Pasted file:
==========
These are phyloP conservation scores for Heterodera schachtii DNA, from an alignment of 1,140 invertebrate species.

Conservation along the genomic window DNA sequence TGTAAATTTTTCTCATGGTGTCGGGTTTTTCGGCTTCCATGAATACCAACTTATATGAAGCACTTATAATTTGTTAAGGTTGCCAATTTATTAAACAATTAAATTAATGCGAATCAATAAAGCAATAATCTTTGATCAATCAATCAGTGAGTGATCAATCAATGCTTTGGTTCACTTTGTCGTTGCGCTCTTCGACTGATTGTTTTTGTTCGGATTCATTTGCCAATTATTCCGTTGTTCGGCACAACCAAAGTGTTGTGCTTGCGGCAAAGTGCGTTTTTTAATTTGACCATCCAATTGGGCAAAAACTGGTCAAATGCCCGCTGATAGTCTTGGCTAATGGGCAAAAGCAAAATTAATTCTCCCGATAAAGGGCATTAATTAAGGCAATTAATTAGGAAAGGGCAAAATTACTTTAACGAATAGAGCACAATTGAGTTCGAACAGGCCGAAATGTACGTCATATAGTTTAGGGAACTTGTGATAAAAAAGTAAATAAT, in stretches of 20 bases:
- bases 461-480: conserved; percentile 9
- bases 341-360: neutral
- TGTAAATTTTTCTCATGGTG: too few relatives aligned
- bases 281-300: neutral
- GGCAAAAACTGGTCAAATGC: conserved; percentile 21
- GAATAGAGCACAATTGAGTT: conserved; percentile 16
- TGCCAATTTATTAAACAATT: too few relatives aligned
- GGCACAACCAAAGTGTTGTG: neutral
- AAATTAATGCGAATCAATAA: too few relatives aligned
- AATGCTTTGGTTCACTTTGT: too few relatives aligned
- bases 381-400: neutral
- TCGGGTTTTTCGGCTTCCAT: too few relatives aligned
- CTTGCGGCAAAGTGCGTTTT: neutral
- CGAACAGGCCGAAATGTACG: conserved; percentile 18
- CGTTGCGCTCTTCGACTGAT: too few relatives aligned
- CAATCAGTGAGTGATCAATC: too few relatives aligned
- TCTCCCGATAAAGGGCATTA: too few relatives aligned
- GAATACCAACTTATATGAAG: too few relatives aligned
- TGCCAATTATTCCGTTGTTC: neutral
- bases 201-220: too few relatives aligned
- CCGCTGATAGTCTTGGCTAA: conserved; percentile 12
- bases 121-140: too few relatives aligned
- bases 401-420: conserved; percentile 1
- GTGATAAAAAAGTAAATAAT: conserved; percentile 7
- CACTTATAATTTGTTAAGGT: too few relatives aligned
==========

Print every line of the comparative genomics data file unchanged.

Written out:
These are phyloP conservation scores for Heterodera schachtii DNA, from an alignment of 1,140 invertebrate species.

Conservation along the genomic window DNA sequence TGTAAATTTTTCTCATGGTGTCGGGTTTTTCGGCTTCCATGAATACCAACTTATATGAAGCACTTATAATTTGTTAAGGTTGCCAATTTATTAAACAATTAAATTAATGCGAATCAATAAAGCAATAATCTTTGATCAATCAATCAGTGAGTGATCAATCAATGCTTTGGTTCACTTTGTCGTTGCGCTCTTCGACTGATTGTTTTTGTTCGGATTCATTTGCCAATTATTCCGTTGTTCGGCACAACCAAAGTGTTGTGCTTGCGGCAAAGTGCGTTTTTTAATTTGACCATCCAATTGGGCAAAAACTGGTCAAATGCCCGCTGATAGTCTTGGCTAATGGGCAAAAGCAAAATTAATTCTCCCGATAAAGGGCATTAATTAAGGCAATTAATTAGGAAAGGGCAAAATTACTTTAACGAATAGAGCACAATTGAGTTCGAACAGGCCGAAATGTACGTCATATAGTTTAGGGAACTTGTGATAAAAAAGTAAATAAT, in stretches of 20 bases:
- bases 461-480: conserved; percentile 9
- bases 341-360: neutral
- TGTAAATTTTTCTCATGGTG: too few relatives aligned
- bases 281-300: neutral
- GGCAAAAACTGGTCAAATGC: conserved; percentile 21
- GAATAGAGCACAATTGAGTT: conserved; percentile 16
- TGCCAATTTATTAAACAATT: too few relatives aligned
- GGCACAACCAAAGTGTTGTG: neutral
- AAATTAATGCGAATCAATAA: too few relatives aligned
- AATGCTTTGGTTCACTTTGT: too few relatives aligned
- bases 381-400: neutral
- TCGGGTTTTTCGGCTTCCAT: too few relatives aligned
- CTTGCGGCAAAGTGCGTTTT: neutral
- CGAACAGGCCGAAATGTACG: conserved; percentile 18
- CGTTGCGCTCTTCGACTGAT: too few relatives aligned
- CAATCAGTGAGTGATCAATC: too few relatives aligned
- TCTCCCGATAAAGGGCATTA: too few relatives aligned
- GAATACCAACTTATATGAAG: too few relatives aligned
- TGCCAATTATTCCGTTGTTC: neutral
- bases 201-220: too few relatives aligned
- CCGCTGATAGTCTTGGCTAA: conserved; percentile 12
- bases 121-140: too few relatives aligned
- bases 401-420: conserved; percentile 1
- GTGATAAAAAAGTAAATAAT: conserved; percentile 7
- CACTTATAATTTGTTAAGGT: too few relatives aligned